Rafael Nadal, 31, is set to end the year as the world No. 1. Doing so, he put himself in this position for the fourth tie throughout his career. Moreover, he is the oldest player to cap the year's end summit in the Open Era. It's been an extraordinary season for the Spaniard who won two Grand Slam titles too. The compartment where the improvements were most obvious was the outdoor hard, especially the last chunk of it.

A perfect run in New York backed with another title in Beijing, and a runner-up status in Shanghai have shown a better delivery on a surface that caused him a lot of troubles in the past.

An extended schedule indeed, the stretch on hard took its toll with Nadal starting to use some support tape for his right knee. It's a common fact that tennis players are exposed to knee issues (tendinitis) if they pursued an extended schedule on hard surfaces.

Rafael Nadal was injury-free for the most part of the year

Rafael Nadal has now bagged 77 official matches this season. If he plays the Nitto Atp Finals in London, the Round Robin matches alone will cap the 80 appearances milestone. Shanghai was the place where the issues started this time. Up until there, he was doing very well. An injury-free mechanism put him in a perfect position. It was nice to see him competing without a trace of concern regarding his health but now the fairytale might be just over.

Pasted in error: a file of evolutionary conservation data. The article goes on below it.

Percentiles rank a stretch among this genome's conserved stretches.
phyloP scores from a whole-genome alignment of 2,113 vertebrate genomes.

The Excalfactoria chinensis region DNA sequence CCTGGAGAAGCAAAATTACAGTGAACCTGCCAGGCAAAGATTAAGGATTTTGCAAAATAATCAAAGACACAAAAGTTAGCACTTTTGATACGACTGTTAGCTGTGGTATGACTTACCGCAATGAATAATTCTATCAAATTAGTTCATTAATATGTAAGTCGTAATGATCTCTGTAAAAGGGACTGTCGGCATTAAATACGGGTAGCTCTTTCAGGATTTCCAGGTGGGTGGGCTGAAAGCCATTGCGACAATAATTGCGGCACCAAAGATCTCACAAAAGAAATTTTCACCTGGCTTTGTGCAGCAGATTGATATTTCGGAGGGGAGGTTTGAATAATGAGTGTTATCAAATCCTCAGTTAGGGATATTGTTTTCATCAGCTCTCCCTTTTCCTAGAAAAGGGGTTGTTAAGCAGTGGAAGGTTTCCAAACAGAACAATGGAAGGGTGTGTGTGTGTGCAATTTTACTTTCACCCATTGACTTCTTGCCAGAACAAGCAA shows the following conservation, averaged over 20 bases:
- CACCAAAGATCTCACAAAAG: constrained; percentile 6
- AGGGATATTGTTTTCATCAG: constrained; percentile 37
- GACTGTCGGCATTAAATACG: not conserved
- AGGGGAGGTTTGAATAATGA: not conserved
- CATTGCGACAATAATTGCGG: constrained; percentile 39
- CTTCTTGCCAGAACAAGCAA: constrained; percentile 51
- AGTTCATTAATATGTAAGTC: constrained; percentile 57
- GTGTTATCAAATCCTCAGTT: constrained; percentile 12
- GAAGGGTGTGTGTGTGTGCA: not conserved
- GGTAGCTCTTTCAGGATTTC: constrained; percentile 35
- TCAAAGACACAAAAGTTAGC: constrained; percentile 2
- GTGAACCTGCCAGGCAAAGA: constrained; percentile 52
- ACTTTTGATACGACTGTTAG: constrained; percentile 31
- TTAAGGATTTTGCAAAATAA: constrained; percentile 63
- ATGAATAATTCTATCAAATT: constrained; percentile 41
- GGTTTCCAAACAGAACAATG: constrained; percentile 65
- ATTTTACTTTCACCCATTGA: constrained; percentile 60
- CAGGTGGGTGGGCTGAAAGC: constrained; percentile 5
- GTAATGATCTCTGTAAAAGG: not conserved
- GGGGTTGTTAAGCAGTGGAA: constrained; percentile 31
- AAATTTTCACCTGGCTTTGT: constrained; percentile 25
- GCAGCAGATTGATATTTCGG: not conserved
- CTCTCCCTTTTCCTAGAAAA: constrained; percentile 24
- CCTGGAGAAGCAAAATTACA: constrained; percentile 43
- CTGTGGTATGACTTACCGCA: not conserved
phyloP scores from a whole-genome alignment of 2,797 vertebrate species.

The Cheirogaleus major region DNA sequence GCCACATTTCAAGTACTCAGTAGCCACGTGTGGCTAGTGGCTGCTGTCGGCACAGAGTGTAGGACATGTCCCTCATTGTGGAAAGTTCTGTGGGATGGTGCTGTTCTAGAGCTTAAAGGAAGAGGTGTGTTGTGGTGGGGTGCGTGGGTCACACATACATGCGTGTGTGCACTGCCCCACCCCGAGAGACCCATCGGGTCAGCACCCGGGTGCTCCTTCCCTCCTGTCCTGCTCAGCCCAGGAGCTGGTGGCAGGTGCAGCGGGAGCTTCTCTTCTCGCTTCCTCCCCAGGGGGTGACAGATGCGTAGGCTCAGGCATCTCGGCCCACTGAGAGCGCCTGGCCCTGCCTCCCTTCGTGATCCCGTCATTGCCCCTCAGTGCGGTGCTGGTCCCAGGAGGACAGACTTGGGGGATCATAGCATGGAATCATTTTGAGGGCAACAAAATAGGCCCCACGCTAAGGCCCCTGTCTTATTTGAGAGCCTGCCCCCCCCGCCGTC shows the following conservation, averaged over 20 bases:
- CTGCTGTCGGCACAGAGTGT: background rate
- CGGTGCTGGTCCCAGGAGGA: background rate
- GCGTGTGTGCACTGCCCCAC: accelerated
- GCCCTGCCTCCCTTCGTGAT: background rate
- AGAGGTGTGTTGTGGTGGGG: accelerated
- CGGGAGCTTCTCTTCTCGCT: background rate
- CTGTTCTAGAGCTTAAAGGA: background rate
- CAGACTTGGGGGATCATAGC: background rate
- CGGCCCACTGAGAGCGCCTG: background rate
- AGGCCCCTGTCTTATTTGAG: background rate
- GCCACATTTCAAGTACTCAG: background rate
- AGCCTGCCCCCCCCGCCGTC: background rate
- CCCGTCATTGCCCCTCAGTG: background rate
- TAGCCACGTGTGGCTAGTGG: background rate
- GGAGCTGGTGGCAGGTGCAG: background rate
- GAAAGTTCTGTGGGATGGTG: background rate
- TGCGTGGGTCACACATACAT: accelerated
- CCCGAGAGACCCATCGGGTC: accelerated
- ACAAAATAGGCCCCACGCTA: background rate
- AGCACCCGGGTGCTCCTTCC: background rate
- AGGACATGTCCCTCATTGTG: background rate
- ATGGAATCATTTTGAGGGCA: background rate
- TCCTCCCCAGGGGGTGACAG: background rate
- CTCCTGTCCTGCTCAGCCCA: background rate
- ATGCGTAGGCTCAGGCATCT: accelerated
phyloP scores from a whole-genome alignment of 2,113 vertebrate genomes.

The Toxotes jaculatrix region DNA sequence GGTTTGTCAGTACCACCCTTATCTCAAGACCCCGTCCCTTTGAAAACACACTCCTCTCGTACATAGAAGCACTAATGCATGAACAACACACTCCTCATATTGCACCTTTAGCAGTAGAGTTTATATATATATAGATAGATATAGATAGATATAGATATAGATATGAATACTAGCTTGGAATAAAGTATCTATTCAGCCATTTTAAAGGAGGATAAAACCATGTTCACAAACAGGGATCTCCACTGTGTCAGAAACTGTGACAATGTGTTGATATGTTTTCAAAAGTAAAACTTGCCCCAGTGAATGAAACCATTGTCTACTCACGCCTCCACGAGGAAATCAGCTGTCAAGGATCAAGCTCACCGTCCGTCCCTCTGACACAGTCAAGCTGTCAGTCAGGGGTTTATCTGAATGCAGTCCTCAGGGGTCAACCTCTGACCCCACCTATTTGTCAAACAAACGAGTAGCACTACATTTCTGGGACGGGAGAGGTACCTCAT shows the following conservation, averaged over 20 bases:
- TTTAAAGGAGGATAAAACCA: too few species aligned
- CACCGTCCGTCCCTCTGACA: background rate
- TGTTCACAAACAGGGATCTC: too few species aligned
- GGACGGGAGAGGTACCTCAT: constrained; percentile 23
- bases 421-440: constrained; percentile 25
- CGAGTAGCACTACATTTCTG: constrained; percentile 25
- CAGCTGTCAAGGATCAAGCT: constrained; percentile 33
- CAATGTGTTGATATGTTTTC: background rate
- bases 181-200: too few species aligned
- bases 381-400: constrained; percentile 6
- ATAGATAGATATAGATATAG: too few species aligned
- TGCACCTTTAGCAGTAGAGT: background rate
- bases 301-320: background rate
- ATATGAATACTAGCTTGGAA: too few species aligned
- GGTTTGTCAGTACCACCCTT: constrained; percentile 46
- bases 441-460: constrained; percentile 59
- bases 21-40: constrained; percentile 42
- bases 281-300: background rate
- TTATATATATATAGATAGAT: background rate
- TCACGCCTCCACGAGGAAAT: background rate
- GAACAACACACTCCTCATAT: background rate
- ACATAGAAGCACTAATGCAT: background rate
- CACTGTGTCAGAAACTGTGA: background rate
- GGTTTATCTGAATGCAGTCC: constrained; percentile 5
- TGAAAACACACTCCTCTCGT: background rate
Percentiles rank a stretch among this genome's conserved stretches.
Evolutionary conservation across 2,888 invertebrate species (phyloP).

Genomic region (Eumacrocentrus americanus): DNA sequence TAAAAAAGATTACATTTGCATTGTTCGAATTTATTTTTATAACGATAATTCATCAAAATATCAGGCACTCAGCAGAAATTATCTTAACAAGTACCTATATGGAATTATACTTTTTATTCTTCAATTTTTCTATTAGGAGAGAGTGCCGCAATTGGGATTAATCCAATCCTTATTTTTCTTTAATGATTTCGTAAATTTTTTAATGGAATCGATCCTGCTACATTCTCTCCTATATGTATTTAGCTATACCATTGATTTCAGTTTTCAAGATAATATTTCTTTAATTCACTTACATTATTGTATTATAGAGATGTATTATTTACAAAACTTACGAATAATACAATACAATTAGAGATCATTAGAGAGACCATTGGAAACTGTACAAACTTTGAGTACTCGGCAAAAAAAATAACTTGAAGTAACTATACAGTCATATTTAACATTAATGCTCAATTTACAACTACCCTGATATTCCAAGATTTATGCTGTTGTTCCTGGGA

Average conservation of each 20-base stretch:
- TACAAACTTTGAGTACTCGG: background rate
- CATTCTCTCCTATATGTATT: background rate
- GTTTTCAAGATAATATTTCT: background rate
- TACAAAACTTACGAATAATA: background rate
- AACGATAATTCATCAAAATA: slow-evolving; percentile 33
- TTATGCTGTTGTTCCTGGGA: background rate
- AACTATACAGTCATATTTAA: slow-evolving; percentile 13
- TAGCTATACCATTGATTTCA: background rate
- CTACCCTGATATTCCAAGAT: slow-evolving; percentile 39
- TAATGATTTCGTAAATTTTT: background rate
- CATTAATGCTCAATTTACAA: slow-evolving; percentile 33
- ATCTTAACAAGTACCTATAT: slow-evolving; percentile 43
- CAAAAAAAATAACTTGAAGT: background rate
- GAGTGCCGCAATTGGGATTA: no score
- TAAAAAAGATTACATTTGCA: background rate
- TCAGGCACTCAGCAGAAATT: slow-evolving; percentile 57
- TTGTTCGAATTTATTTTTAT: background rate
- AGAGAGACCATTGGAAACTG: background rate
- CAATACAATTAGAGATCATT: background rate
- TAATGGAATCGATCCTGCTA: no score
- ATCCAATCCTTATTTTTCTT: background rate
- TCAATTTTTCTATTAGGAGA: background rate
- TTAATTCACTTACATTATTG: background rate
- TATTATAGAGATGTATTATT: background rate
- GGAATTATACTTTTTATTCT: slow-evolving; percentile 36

Delivering a press conference to announce his withdr\wal from Paris Masters, Rafael Nadal made it clear that he puts things in perspective, a long-term strategy being the main goal. At Paris-Bercy he did just enough to ensure his No. 1 seat at the end of the year. With Roger Federer off the table, he had an easy task ahead.

Nitto ATP Finals is under scrutiny

The ATP Finals is the biggest men's tennis event where Rafael Nadal is yet to prevail. Played on an indoor hard fast surface, Nadal hasn't been able to unveil the winning recipe yet. With the world No. 1 spot on his bag, he might even consider skipping it to focus on the upcoming 2018 Australian Open.

Moreover, if his right knee is still not fully recovered, a run at the O2 Arena in London would do nothing but to add unnecessary risks.

Nadal is in the best possible spot and right now all that he needs is a clear vision of how he sees himself doing for the next few years. It would be a shame to not have Nadal competing at the Nitto ATP Finals, but it's a price most people would want to pay in order to have him on the field for the years to come.